The Signal

Dinosaurs roam in junior bridge

- By Phillip Alder

Kees Tammens from the Netherland­s was in Taicang, China, for the 2012 World Youth Team Championsh­ips. He was primarily the Dutch coach, but he also contribute­d interestin­g articles to the daily bulletins, which I edited. He introduced us to dinosaurs. What do you think they are, in a bridge sense?

One occurred in this deal from the final session of the youngsters (under 21) team event between Poland and the United States.

In the given auction, it was hard for the American East-West pair to sacrifice in seven diamonds, but perhaps at internatio­nal match point scoring they should have taken out insurance.

When West led his singleton spade, declarer immediatel­y claimed all 13 tricks.

At the other table, the auction was identical up to five hearts. But then Michal Gulczynski (East) doubled. Michal Klukowski (West) wasn’t having any of that, competing to six diamonds. Now, though, North-South ran into a psychologi­cal barrier. North doubled six diamonds, thinking that having been doubled in five hearts, surely six doubled would be expensive.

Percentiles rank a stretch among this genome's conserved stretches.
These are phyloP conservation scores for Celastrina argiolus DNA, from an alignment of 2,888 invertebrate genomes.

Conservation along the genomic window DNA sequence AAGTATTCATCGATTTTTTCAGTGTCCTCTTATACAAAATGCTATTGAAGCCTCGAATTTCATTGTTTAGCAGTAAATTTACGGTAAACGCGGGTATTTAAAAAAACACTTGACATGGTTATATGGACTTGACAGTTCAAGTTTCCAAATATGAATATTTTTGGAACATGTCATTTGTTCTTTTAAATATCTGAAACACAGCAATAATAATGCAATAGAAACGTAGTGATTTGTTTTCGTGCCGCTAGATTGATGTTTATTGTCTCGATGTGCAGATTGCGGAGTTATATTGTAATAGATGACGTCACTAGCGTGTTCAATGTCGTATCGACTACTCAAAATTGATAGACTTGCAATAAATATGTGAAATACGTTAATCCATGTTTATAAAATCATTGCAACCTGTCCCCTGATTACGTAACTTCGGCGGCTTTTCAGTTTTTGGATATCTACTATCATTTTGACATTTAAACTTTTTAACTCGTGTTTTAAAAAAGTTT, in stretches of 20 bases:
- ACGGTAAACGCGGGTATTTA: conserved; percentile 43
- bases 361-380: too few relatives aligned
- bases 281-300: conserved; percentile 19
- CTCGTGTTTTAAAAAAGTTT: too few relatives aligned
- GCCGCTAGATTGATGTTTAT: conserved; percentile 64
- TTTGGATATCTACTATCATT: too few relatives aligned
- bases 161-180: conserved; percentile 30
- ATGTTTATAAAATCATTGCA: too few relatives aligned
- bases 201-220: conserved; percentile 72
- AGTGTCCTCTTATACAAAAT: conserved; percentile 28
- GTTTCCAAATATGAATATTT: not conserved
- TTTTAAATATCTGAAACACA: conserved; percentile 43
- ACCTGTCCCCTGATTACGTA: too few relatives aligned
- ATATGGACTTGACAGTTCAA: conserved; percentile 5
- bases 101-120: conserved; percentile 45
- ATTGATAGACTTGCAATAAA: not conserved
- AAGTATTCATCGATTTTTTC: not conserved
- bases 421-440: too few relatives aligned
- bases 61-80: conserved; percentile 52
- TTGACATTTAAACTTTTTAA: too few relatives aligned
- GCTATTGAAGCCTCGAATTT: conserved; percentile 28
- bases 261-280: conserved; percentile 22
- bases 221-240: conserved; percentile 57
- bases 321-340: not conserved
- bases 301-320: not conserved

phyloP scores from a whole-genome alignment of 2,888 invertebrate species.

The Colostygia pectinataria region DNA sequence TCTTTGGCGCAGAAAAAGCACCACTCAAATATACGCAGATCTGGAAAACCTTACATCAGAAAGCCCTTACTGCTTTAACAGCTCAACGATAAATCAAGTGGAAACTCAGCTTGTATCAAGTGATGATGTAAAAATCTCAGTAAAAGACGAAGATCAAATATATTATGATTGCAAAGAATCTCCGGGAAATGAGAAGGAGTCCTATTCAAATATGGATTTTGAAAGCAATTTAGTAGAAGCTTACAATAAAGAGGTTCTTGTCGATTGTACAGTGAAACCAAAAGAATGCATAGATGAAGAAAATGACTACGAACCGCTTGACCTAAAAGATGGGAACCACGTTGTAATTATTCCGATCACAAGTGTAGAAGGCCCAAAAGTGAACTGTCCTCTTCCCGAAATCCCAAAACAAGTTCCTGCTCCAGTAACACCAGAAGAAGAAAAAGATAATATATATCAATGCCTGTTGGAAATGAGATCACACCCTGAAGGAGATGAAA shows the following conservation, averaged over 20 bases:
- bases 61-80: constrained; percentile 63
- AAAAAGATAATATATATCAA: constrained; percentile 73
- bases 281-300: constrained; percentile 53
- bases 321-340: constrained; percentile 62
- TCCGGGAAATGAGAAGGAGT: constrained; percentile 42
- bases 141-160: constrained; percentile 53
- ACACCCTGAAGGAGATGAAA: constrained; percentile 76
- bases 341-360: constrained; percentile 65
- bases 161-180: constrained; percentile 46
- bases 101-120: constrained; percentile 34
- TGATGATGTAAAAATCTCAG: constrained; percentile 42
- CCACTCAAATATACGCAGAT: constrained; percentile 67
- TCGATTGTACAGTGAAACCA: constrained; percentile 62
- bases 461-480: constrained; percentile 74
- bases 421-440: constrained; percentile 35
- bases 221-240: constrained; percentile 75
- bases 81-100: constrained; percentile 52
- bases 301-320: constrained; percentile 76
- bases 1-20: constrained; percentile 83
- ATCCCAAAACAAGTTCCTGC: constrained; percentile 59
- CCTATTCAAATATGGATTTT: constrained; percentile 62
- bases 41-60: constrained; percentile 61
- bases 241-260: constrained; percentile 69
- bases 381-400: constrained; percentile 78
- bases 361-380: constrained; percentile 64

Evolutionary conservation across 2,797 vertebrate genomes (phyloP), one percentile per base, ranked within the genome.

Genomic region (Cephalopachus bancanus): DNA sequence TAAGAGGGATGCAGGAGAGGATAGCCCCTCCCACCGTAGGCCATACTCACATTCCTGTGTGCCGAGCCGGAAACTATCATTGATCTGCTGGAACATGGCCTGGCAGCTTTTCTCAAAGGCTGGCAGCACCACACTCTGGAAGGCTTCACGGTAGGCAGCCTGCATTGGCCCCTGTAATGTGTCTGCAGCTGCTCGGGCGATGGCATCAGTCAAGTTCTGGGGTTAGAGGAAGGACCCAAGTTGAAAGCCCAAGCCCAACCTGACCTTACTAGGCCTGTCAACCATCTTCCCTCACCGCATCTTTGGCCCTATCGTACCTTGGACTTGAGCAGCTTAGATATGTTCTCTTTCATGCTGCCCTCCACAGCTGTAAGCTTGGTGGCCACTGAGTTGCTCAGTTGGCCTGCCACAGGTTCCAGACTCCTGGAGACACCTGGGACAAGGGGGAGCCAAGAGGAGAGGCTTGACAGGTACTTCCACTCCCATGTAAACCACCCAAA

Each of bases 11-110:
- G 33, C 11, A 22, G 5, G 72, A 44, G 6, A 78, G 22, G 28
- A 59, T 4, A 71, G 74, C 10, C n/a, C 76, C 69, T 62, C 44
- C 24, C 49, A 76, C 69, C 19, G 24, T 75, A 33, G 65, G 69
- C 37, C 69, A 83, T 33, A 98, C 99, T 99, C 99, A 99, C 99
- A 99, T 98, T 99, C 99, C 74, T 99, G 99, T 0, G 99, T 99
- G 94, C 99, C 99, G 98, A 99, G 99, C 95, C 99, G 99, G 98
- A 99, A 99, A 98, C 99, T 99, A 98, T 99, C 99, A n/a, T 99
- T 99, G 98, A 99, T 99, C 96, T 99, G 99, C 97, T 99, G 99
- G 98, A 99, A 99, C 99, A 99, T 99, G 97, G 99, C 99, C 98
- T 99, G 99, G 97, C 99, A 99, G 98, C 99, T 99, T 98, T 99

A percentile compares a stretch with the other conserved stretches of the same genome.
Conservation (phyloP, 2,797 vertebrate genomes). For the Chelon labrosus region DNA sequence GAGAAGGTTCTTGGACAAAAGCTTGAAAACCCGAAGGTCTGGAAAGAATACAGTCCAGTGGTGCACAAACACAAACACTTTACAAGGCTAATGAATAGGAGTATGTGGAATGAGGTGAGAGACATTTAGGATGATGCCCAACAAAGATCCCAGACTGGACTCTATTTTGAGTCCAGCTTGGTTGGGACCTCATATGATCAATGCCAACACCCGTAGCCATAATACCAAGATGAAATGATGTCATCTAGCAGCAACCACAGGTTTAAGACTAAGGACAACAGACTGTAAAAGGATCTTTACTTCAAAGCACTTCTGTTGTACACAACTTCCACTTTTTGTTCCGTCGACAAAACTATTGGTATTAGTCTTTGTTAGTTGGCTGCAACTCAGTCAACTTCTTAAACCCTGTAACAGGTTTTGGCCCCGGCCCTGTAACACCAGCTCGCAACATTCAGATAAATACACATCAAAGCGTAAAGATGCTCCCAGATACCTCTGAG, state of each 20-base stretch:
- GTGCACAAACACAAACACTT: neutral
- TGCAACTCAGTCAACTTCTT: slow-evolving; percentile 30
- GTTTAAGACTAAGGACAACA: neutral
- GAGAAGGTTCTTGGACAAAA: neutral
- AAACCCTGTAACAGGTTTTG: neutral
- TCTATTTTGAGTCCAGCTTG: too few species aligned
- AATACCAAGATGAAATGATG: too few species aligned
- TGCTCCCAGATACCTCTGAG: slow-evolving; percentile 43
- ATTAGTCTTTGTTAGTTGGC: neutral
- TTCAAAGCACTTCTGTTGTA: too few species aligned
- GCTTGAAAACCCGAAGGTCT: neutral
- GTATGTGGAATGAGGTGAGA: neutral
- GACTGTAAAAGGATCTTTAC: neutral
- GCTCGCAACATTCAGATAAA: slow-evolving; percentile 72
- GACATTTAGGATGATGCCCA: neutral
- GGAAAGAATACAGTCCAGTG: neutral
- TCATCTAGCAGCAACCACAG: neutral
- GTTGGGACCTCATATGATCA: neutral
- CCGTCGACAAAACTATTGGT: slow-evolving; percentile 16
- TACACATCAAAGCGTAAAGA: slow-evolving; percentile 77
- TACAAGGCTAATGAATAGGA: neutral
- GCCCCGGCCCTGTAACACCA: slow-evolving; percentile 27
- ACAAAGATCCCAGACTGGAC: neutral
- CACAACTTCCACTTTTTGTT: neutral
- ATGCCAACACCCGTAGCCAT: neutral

To make matters 4 IMPs worse, South led his singleton club, so that contract also came home with an overtrick.

Plus 1460 and plus 1190 gave Poland 21 IMPs — the biggest dinosaur ever seen in Taicang. To qualify as a dinosaur deal, the swing must be at least 15 IMPs.

The largest sauropod dinosaur was the argentosau­rus, thought to have reached 100 tons in weight. It sounds inappropri­ate, with “argent” suggesting silver and this result cementing the gold medal for Poland, but the first remains of this dinosaur were found in Argentina — hence the name.

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